Think twice before you badmouth the boss.
Is it solving anything? Probably not.
Are you still angry after you get done complaining? Probably.
Research by a team that included an Indiana University professor suggests that when employees talk negatively about unfair supervisors their anger actually increases. They tend to be less effective, turnover increases and there's less support for company initiatives.
“Our study shows that forgiving is a critical step in moving past unfairness,” said Ryan Outlaw, an assistant professor of management at the Kelley School of Business at IUPUI. “If you can't move on, you're less likely to perform your best at work.”
Outlaw was part of the research team that developed a paper titled “Pacification or Aggravation? The Effects of Talking about Supervisor Unfairness.”
Co-authors on the paper include Michael Baer of Arizona State University; Jessica Rodell, Jason Colquitt, Kate Zipay and Rachel Burgess of the University of Georgia; and Rashpal Dhensa-Kahlon of the University of Surrey.
The findings were initially published online in the summer of 2017 but included this month in the Academy of Management Journal, an IU spokeswoman said.
The researchers surveyed nearly 200 bus drivers in seven depots across London and more than 100 undergraduate business students in the U.S., looking for key words and behaviors among both co-workers and students when discussing unfairness.
During a telephone interview last week, Outlaw suggested the survey findings might be similar among any other group – blue collar or white collar.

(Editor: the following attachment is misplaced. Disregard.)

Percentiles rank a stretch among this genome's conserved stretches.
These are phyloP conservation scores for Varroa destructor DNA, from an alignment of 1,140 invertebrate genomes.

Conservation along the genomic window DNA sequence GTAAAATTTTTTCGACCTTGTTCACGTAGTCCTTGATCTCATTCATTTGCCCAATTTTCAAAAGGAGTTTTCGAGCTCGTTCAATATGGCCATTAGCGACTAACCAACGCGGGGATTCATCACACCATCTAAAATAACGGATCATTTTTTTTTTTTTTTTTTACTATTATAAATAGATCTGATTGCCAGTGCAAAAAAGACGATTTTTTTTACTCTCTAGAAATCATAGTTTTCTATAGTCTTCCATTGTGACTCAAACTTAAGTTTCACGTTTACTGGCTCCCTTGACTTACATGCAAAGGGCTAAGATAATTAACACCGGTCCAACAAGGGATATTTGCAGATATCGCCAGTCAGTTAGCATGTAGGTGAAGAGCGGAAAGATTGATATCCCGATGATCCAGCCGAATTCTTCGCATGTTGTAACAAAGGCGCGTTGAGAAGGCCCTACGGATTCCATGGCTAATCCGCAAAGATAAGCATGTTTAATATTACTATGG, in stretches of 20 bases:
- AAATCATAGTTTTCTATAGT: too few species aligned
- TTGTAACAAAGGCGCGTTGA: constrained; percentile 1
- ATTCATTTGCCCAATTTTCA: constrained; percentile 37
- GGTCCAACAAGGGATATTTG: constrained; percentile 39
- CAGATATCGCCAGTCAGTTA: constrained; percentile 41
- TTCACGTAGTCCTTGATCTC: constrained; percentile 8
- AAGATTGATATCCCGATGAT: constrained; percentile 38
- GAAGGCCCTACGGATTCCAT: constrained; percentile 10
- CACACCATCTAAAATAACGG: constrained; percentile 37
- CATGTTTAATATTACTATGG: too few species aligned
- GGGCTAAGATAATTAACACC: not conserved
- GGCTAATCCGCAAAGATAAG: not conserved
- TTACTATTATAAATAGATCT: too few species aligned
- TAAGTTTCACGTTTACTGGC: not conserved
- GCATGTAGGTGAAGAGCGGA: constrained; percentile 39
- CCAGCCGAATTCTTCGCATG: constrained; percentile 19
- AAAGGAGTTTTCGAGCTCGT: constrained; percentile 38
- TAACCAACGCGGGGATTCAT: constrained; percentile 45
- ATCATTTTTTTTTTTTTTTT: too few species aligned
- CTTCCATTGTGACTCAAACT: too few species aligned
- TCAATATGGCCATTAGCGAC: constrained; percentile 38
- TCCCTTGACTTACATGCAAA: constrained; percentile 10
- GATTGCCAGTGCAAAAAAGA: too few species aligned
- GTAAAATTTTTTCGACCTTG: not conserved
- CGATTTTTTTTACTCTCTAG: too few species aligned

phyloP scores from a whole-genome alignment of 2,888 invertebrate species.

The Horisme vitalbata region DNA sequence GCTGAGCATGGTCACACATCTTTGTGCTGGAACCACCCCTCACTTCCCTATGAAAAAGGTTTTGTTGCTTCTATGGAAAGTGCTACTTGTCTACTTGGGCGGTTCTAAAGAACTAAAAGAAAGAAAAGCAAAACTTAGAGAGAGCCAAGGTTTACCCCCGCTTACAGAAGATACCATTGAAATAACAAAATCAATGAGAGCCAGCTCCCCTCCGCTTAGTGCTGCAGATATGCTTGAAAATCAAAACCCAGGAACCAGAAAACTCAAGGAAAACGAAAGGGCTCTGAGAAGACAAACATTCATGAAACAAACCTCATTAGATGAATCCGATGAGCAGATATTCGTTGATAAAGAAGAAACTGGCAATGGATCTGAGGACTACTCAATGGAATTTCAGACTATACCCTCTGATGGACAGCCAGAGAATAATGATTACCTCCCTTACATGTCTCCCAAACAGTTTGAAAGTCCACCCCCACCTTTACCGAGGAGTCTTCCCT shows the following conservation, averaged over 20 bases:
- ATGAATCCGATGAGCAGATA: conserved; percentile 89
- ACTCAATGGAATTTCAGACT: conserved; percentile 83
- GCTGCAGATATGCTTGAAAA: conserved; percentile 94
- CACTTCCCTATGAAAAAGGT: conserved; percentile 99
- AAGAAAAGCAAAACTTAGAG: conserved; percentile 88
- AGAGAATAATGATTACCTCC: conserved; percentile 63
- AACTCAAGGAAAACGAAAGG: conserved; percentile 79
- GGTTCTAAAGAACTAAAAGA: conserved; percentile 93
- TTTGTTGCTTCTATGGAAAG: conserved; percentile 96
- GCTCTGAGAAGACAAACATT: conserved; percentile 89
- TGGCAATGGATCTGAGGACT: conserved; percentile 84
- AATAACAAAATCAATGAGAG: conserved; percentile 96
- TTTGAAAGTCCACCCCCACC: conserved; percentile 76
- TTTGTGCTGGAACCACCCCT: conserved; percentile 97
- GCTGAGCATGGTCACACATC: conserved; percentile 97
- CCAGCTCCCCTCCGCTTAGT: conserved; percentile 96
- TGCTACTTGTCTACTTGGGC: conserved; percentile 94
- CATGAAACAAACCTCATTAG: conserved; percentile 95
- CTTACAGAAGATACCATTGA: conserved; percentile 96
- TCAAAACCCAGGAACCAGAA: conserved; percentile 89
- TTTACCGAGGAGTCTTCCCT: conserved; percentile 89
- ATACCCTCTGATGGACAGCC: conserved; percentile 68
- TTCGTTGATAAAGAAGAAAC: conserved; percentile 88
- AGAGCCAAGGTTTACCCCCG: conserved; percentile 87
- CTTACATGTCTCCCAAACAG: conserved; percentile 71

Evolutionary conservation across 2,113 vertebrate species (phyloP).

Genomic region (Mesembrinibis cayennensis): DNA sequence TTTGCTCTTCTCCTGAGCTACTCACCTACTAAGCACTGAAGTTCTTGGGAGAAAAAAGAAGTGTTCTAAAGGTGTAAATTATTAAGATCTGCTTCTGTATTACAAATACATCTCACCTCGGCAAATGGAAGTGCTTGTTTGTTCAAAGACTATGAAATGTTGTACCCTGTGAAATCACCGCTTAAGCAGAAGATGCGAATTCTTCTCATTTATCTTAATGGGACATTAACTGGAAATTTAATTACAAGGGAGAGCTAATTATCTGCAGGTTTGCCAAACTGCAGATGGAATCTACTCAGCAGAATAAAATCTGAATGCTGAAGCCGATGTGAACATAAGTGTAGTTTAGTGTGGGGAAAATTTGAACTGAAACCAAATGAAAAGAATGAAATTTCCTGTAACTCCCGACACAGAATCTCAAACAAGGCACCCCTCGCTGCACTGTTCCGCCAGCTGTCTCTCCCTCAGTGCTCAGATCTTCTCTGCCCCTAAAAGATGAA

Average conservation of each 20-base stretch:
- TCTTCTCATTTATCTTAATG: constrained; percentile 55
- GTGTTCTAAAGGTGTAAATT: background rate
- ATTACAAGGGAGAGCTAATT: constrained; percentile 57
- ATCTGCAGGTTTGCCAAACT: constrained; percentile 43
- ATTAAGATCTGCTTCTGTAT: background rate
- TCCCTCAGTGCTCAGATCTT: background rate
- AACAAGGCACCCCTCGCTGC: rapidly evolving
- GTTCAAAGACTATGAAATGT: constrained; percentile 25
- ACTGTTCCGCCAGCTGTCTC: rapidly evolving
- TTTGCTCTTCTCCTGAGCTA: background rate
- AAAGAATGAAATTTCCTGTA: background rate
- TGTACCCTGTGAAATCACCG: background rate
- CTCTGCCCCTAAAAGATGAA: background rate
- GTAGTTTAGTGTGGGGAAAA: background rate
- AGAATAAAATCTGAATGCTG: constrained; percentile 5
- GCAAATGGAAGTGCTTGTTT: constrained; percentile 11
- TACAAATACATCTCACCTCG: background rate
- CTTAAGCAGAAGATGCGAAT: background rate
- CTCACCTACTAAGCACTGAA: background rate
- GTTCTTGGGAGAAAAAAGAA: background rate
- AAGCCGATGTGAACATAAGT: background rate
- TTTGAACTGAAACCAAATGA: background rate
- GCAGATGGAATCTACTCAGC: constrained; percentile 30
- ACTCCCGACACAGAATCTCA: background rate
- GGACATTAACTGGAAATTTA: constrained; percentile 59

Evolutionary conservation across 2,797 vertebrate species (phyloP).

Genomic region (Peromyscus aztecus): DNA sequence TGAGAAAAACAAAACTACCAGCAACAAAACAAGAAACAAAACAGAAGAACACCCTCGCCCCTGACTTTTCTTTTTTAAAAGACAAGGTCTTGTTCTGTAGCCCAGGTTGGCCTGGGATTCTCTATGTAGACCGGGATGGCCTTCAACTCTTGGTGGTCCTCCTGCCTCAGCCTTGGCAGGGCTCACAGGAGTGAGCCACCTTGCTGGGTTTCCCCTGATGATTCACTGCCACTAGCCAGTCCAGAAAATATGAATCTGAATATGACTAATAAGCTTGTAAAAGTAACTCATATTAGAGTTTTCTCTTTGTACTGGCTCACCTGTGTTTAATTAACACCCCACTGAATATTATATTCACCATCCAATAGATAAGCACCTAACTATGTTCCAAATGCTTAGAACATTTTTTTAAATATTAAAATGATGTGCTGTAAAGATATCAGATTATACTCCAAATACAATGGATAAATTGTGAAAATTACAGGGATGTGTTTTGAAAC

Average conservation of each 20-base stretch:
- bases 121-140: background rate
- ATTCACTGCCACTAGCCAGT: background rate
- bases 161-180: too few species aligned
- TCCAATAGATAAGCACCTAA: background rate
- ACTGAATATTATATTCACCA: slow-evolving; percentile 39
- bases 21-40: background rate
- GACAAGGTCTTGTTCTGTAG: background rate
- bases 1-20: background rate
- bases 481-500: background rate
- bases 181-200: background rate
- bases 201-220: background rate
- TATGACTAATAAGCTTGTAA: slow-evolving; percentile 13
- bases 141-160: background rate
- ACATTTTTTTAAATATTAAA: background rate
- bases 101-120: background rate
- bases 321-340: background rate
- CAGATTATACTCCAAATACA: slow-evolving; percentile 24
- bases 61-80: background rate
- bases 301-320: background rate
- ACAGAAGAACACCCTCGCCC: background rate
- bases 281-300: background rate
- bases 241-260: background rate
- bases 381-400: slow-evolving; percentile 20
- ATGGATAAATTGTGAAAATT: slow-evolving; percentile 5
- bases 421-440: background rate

“Unfairness is just pervasive anywhere you go,” he said. “Overall I don't know that I can think of a place where you're not going to feel some unfairness.”
The researchers found the detrimental effects of unfairness talk were neutralized when the co-worker listening to the talk offered suggestions that reframed the unfair situation by providing an alternative perspective.
But how common is that, compared with the times a listening worker sympathizes with the person venting and may even add their own complaints?
Outlaw realizes the potential for venting to become infectious. Sometimes, it can be helpful to share frustrations, but with a willingness to “let it go.”
“You hold onto that stuff, it impacts not only you, but everyone around you,” he said.
Colleagues listening to complaints are hopefully mature enough to appropriately direct the conversation to look at things from a different perspective. They might be able to help a co-worker consider alternative ways to interpret the behavior of a boss.
“You don't have to be an expert, you don't have to know every detail when you're trying to help people see things from a different angle,” Outlaw said.
The researchers didn't explore how comfortable workers may feel going to a supervisor – the source of their frustration. But Outlaw said how workers have been treated in the past affects their perception about how they will likely be treated going forward.
To share a thought, a favorite quote or other wisdom about leadership, email Lisa Green at firstname.lastname@example.org. Lead On also appears online as a blog at www.journalgazette.net/blog/lead-on/.